Written by Caroline Adderson, Illustrated by Qin Leng
Groundwood Books, 2014, 32 pp.
“But after a few days with Norman, we knew the truth. He just wasn’t very smart” (n.p).
Norman is a stray dog that has been dropped off at the animal shelter, but one day a family, who is intent on finding “the saddest dog” at the shelter to adopt, select Norman because he has been at the shelter for the longest time. Norman isn’t sad, however. He wags his stump of a tail, an action that is described lovingly as “a hula dance of happiness.” And while Norman is a very loving and happy dog, he just doesn’t do “dog” things. He doesn’t sit, come, or speak. The family is concerned that he has forgotten his name or that he wasn’t trained properly. They eventually decide that Norman just isn’t very smart, but the family loves him anyway. Norman is funny and friendly, and best of all is his dance when he greets the family at the door.
One day, the family discovers, however, that Norman is much smarter than they first thought. Going to the park, the family notices a new dog with its owner. Norman likes the new park participant, and when that black dog is called by its owner, Norman runs over, too. When the black dog sits, so does Norman. Befuddled, the family approaches the two dogs that are intently listening to the man. They also listen to discover they don’t understand a thing the man is saying. Norman doesn’t understand English, but he certainly understands Chinese!
What the family does with this new information makes for a charming and meaningful picture book that will delight readers of all ages. A wonderful addition to a text set on understanding how differences make a much more interesting world, it would pair nicely with books such as From There to Here (Laurel Croza, 2014), The Geese March in Step (Jean-Francois Dumont, 2014) or Cuckoo! (Fiona Robertson, 2014). A lovely picture book with illustrations done in ink on paper and then colored digitally, Speak, Norman! is available in both paper and electronic formatting.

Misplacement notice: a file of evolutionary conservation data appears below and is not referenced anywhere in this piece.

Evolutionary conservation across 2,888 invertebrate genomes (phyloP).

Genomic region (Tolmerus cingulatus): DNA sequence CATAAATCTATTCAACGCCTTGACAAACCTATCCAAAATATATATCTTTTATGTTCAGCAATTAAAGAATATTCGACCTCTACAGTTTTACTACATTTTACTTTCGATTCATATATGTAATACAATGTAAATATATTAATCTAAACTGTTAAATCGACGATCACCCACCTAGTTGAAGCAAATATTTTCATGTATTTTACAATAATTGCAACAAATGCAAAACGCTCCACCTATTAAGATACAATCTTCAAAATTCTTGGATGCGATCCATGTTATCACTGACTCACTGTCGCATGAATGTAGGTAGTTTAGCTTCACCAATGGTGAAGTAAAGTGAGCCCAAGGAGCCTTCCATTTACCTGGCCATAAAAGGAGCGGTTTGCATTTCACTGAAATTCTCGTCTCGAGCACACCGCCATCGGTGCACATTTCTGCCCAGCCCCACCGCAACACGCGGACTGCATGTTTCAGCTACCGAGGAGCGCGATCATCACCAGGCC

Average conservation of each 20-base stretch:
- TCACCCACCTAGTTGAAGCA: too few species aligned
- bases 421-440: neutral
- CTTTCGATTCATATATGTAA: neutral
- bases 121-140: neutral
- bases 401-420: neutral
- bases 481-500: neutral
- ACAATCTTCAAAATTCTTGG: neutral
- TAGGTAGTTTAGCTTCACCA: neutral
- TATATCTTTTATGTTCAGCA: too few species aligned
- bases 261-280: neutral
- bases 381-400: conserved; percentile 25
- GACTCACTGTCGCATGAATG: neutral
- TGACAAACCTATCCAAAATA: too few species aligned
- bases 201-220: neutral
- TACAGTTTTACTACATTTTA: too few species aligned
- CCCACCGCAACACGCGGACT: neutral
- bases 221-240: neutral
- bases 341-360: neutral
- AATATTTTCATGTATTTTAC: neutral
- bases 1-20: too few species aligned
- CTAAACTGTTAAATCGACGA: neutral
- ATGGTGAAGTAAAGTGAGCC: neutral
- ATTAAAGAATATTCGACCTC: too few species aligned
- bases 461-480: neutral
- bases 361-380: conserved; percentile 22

Caroline Adderson lives in Vancouver, Canada with her family and dog. She has written numerous award-winning books for adults and children. Speak, Norman! is her first picture book. One of her award-winning books, Middle of Nowhere, was written for middle school readers and won the Sheila A. Egoff Children’s Literature prize. More information about Adderson can be found on her website.
Qin Leng is a designer and illustrator who lives in Toronto, Canada. She has published a number of picture books that can be found across the world, including Hana Hashimoto, Sixth Violin (2014) and Kamik: An Inuit Puppy Story (2013). More information about Leng can be found on this site.
Holly Johnson, University of Cincinnati, Ohio